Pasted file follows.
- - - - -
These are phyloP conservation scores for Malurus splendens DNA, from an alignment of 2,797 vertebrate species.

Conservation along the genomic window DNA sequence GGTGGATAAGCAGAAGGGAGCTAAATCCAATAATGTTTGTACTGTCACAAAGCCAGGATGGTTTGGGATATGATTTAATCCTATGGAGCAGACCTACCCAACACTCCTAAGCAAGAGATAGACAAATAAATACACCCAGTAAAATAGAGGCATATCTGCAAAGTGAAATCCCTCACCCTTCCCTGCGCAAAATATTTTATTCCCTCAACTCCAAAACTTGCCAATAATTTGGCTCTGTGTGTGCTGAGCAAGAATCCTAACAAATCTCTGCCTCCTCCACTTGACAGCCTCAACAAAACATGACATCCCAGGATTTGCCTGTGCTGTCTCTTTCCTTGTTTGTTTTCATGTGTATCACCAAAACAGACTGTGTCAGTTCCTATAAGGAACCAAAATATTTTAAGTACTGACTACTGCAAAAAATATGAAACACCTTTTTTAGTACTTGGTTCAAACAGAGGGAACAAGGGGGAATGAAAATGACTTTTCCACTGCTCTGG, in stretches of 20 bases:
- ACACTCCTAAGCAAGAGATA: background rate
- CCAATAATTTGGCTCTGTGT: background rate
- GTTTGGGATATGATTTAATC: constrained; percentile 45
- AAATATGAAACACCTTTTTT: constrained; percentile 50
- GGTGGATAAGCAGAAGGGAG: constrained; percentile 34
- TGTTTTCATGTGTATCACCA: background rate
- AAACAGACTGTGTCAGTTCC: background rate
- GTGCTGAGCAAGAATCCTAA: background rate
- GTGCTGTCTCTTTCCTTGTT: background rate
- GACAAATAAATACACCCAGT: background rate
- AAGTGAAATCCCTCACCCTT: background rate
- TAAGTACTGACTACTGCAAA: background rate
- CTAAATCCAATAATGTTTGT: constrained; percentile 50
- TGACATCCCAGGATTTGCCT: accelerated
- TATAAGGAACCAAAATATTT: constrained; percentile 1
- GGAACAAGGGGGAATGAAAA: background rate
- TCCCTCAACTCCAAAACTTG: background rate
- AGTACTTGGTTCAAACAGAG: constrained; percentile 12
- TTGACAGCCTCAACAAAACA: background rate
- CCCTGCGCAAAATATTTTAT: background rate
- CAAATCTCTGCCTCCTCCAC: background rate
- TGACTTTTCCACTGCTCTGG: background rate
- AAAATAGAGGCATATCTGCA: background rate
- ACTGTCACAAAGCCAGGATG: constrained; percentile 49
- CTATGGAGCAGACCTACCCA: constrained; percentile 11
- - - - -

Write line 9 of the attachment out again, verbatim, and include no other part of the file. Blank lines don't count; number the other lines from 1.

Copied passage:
- AAACAGACTGTGTCAGTTCC: background rate